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Ransom Eola-Amity Hills Pinot Gris 2012

Pinot Gris/Grigio from Eola-Amity Hills, Willamette Valley, Oregon
  • RP89
12.4% ABV
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12.4% ABV

Winemaker Notes

This terroir-driven Pinot Gris from the old vines in the Eola-Hills opens with aromas of heirloom pears, clover blossom, and Meyer lemon. The palate offers vibrant acidity and flavors of fresh melon and almond brioche punctuated by an elegant vein of minerality. The wine finishes with energy and length, leaving behind an impression of citrus zest and sea minerals.

Critical Acclaim

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RP 89
Robert Parker's Wine Advocate
Originating in Cattrall and Temperance Hill vineyards, the Ransom 2012 Pinot Gris fermented unusually slowly due to an especially cold winter, and didn't finish until May, though when it did, there was but negligible residual sugar remaining (whereas on other occasions, Ransom Pinot Gris have harbored up to a half-dozen grams), and - also unusually - had completed malo-lactic transformation. Ample and subtly creamy, this still offers more than enough refreshing primary juiciness and an abundance of ripe peach as if close to the core: subtly piquant and salty in a manner that really stimulates the salivary glands.
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Ransom

Ransom

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Ransom, Eola-Amity Hills, Willamette Valley, Oregon
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Ransom Spirits was started by Tad Seestedt in 1997 with a small life savings and a fistful of credit cards. The name was chosen to represent the debt incurred to start the business - Tad was paying his own ransom to realize his dream.

Ransom wines exemplify true varietal character and express the individuality of the growers, vineyards, and vintages. Choosing vineyards with a commitment to quality and sustainability is always the first step, but they must also have pure expression of terroir, unique flavors, and a fellow iconoclast aboard the tractor. Ransom seeks out old vine, high elevation sites, many in the Eola Hills, which have the innate nerve and balanced acidity to make evocative, food-friendly wines naturally.

Eola-Amity Hills

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Running north to south, adjacent to the Willamette River, the Eola-Amity Hills AVA has shallow and well-drained soils created from ancient lava flows (called Jory), marine sediments, rocks and alluvial deposits. These soils force vine roots to dig deep, producing small grapes with great concentration. Like in the McMinnville sub-AVA, cold Pacific air streams in via the VanDuzer corridor and assists the maintenance of higher acidities in its grapes. This great concentration, combined with marked acidity, give the Eola-Amity Hills wines—namely Pinot noir—their distinct character. While the region covers 40,000 acres, no more than 1,400 acres are covered in vine.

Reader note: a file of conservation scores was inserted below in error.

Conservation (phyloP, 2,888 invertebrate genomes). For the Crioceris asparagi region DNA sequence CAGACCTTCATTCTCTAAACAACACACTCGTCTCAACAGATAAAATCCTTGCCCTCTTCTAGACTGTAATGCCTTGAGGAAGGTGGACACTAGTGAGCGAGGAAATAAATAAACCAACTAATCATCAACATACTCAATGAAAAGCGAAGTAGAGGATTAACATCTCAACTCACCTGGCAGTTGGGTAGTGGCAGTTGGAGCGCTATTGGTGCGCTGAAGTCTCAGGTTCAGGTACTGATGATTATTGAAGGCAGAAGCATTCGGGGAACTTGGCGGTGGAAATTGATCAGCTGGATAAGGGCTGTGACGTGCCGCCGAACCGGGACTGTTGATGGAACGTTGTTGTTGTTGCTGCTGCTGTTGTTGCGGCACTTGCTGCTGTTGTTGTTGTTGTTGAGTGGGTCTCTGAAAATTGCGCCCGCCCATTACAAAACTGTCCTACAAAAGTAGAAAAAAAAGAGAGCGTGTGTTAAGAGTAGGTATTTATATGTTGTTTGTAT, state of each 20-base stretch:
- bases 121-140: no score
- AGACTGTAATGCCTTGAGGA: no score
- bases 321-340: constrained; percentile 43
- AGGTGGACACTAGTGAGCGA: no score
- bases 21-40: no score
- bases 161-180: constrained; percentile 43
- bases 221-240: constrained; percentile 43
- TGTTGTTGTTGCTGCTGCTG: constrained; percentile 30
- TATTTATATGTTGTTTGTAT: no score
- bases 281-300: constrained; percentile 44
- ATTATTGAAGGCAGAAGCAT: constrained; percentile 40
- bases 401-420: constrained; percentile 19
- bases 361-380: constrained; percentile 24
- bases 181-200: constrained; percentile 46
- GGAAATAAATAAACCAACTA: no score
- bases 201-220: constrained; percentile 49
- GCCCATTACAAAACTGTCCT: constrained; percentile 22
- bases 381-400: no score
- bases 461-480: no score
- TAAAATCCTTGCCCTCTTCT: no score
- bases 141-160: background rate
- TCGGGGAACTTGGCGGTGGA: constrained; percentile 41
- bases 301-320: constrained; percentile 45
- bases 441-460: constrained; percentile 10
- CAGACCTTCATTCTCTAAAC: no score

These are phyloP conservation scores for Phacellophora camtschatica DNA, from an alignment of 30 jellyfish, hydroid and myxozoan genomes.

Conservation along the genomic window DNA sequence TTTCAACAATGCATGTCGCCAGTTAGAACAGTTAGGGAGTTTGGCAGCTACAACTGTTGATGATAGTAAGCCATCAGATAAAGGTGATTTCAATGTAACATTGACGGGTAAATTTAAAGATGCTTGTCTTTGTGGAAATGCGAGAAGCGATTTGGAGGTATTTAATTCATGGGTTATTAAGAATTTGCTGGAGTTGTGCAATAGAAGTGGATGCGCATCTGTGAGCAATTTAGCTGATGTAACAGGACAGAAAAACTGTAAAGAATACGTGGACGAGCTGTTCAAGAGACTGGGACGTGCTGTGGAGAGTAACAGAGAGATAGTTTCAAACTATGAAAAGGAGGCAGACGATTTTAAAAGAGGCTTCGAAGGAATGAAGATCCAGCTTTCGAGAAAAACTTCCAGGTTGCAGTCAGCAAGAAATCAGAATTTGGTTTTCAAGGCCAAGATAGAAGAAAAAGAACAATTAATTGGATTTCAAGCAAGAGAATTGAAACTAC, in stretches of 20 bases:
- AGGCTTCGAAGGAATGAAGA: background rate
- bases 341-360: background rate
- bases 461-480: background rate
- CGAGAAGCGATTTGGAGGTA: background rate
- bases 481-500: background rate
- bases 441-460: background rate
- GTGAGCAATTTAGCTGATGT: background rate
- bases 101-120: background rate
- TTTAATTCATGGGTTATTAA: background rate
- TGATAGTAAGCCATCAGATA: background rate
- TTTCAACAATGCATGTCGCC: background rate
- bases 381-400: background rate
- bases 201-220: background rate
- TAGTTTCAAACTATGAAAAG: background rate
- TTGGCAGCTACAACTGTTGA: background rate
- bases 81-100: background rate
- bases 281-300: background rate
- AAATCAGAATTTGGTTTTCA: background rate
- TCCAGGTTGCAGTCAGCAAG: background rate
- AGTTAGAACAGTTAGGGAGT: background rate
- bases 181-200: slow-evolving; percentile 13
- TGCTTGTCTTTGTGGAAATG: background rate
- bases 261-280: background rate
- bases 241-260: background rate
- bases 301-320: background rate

Pinot Gris/Grigio

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Showing a unique rosy, purplish hue upon full ripeness, this “white” variety is actually born out of a mutation of Pinot noir. The grape boasts two versions of its name, as well as two generally distinct styles. In Italy, Pinot grigio achieves most success in the mountainous regions of Trentino and Alto Adige as well as in the neighboring Friuli—all in Italy’s northeast. France's Alsace and Oregon's Willamette Valley produce some of the world's most well-regarded Pinot gris wine. California produces both styles with success.

In the Glass

Pinot Gris is naturally low in acidity but full ripeness is necessary to achieve and showcase its signature flavors and aromas of stone fruit, citrus, honeysuckle, pear and almond. Alsatian styles are aromatic (think rose and honey), richly textured and sometimes relatively higher in alcohol compared to its Italian counterparts. As Pinot Grigio in Italy, the style is often much lighter, charming and fruit driven.

Perfect Pairings

The viscosity of a typical Alsatian Pinot Gris allows it to fit in harmoniously with the region's rich foods like pork, charcuterie and foie gras. Pinot Grigio, on the other hand, with its lean, crisp, citrusy freshness, works well as an aperitif wine or with seafood and subtle chicken dishes.

Sommelier Secret

Given the color of its berries and aromatic and characterful potential if cared for as it is allowed to fully ripen, the Pinot grigio variety is actually one that is commonly used to make "orange wines." An orange wine is a white wine made in the red wine method, i.e. with fermentation on its skins. This process leads to a wine with more ephemeral aromas, complexity on the palate and a pleasant, light orange hue.

RVLLC13RSPG_2012 Item# 141828